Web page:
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Tree Care - Routine Gardening Tasks Can Damage Your Trees

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James Kilkelly
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PostPosted: Sun Jan 27, 2008 1:53 am    Post subject: Tree Care - Routine Gardening Tasks Can Damage Your Trees Reply with quote

Tree Care - Routine Gardening Tasks Can Damage Your Trees
By Jonathan Ya'akobi

The mature tree is the most precious object in the garden. No other element comes remotely close to a tree's power to move and inspire and nothing in the garden is likely to live and last as long. Trees also take a long time to grow - some can take a few generations to realize their full potential, while even the fastest growing species needs at least five or six years before beginning to "perform". It is when the full potential of a tree is considered that the gardener, amateur and professional alike, has to stop and think not only about how they are caring for the tree itself, but also about the other gardening tasks that they are carrying out in proximity to it.

What exactly is meant by proximity to a tree? Being close extends well beyond the first three or four meters from the trunk. As a rough guide, it's possible to estimate that the roots extend to a horizontal distance about twice the height of the tree. This means that in some cases they can extend over ten meters beyond the tips of the branches and foliage. As any damage caused to the roots of the tree is liable to seriously affect its future growth and development, it follows that the "danger zone" should be considered as the estimated radius from the trunk to the tip of the roots.

. Will routine maintenance cause damage to these trees , photo / pic / image.

In what way then can the garden trees be unintentionally damaged?

Arrow Digging.
is the major culprit. It should be remembered that the most active roots, those responsible for the majority of water and nutrient intake, grow more or less parallel to the ground to a depth of some 10-30 cm from the soil's surface. So tasks like planting are liable to be highly problematical, if the digging involved results in severing many root parts. It could affect the supply of water and nutrients to the plant as a whole. Furthermore, any wound, above ground and especially below it, is a prime source of fungal and bacterial infection.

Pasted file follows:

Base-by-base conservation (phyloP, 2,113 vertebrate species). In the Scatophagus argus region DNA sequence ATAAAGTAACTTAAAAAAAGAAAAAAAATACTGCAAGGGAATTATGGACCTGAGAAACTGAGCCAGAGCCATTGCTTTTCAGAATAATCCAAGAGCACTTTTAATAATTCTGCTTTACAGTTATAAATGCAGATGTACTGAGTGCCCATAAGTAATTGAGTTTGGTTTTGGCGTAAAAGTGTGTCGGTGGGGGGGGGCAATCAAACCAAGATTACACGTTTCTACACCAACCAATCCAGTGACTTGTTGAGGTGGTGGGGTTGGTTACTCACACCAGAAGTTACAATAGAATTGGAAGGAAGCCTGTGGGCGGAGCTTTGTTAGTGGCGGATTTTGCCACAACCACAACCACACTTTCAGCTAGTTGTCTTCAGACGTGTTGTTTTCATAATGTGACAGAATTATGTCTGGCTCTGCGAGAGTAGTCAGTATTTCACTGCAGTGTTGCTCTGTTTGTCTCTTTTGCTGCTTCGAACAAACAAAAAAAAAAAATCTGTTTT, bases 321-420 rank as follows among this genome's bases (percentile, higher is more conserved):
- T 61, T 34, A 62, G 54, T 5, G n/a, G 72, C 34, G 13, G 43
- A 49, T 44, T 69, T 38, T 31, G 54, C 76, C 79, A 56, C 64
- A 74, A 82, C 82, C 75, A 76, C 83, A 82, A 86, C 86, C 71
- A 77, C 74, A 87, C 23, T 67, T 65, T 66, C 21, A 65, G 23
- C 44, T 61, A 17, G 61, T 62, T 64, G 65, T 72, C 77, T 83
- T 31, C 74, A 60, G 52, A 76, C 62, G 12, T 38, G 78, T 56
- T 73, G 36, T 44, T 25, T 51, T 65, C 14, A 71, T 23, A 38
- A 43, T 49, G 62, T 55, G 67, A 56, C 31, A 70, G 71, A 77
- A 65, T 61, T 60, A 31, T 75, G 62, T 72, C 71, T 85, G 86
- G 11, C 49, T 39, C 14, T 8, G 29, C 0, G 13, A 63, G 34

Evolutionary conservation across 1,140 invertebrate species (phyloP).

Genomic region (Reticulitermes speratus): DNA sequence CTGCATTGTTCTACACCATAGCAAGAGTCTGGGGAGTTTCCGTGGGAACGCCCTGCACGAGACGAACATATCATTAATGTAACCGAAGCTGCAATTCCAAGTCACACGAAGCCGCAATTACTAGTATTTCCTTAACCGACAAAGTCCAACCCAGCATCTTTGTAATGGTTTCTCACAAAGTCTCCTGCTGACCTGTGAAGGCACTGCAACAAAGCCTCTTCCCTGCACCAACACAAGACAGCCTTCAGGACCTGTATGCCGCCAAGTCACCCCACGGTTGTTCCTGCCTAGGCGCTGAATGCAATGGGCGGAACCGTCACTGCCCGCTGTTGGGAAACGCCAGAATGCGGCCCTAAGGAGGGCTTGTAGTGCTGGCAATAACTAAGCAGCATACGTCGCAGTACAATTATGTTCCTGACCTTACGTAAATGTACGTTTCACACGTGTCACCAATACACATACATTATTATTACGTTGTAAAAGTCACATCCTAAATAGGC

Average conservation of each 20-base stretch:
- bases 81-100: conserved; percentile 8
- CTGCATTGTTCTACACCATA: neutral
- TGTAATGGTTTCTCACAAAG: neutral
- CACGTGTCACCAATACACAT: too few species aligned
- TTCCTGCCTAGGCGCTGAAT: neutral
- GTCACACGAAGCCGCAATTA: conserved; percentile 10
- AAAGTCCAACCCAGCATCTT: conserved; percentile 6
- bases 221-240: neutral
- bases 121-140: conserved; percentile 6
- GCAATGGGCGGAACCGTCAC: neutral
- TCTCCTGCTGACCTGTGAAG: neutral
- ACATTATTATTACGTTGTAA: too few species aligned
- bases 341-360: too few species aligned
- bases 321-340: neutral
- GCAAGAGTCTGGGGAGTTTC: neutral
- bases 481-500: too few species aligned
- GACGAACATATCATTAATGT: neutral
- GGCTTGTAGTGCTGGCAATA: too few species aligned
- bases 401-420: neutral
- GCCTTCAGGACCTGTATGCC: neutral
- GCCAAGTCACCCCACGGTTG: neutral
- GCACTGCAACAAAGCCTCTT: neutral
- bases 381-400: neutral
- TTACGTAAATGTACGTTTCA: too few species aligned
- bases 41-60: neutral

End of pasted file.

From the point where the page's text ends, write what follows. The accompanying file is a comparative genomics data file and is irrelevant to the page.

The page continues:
Arrow Compaction.
Soil compacted by heavy foot traffic or machinery will reduce the amount of oxygen in the root zone. Remember that the constant passing of vehicles five or six meters from the trunk will be detrimental to the tree.

Arrow Weed killers.
Tree roots can absorb residues of herbicides previously sprayed on the ground. The biggest danger comes from the pre-emergent weed killers belonging to the Simazine group. A tree located at the bottom of a trough is particularly vulnerable as the Simazine is easily leached out of sandy soils and can collect in a depression.

Arrow Leaf raking.
The habit of raking leaves around the trees is also undesirable. It may not compare in gravity to the previous examples, but nonetheless, habitual raking will in time deplete the top soil of its fertility, as soil will inevitably be raked away together with the leaves. The latter of course are best left on the ground as natural organic mulch, where they will eventually decompose to humus.

Arrow Poor pruning.
Pruning is of course the main source of long term damage to trees. Both quantity and quality play a part here. The more limbs and branches removed at any one time, the more the energy level of the plants is affected. The quality or otherwise of the pruning cuts, determines the extent to which the wounds will heal, and infection avoided.

The tree is such an imposing, massive thing that some people see it as impregnable. Despite its size and splendor it would be more advisable to look on your garden tree as a big baby. Precious, delicate and vulnerable!

About the author - Jonathan Ya'akobi.
I've been gardening in a professional capacity since 1984.
I am the former head gardener of the Jerusalem Botanical Garden, but now concentrate on building gardens for private home owners.
I also teach horticulture to students on training courses.
I'd love to share my knowledge and experience with you.
So you're welcome to visit me on

Gardening books. Ireland's allotments.
On Twitter...

Garden Consultation & Design.

Try my Garden Design home study course!
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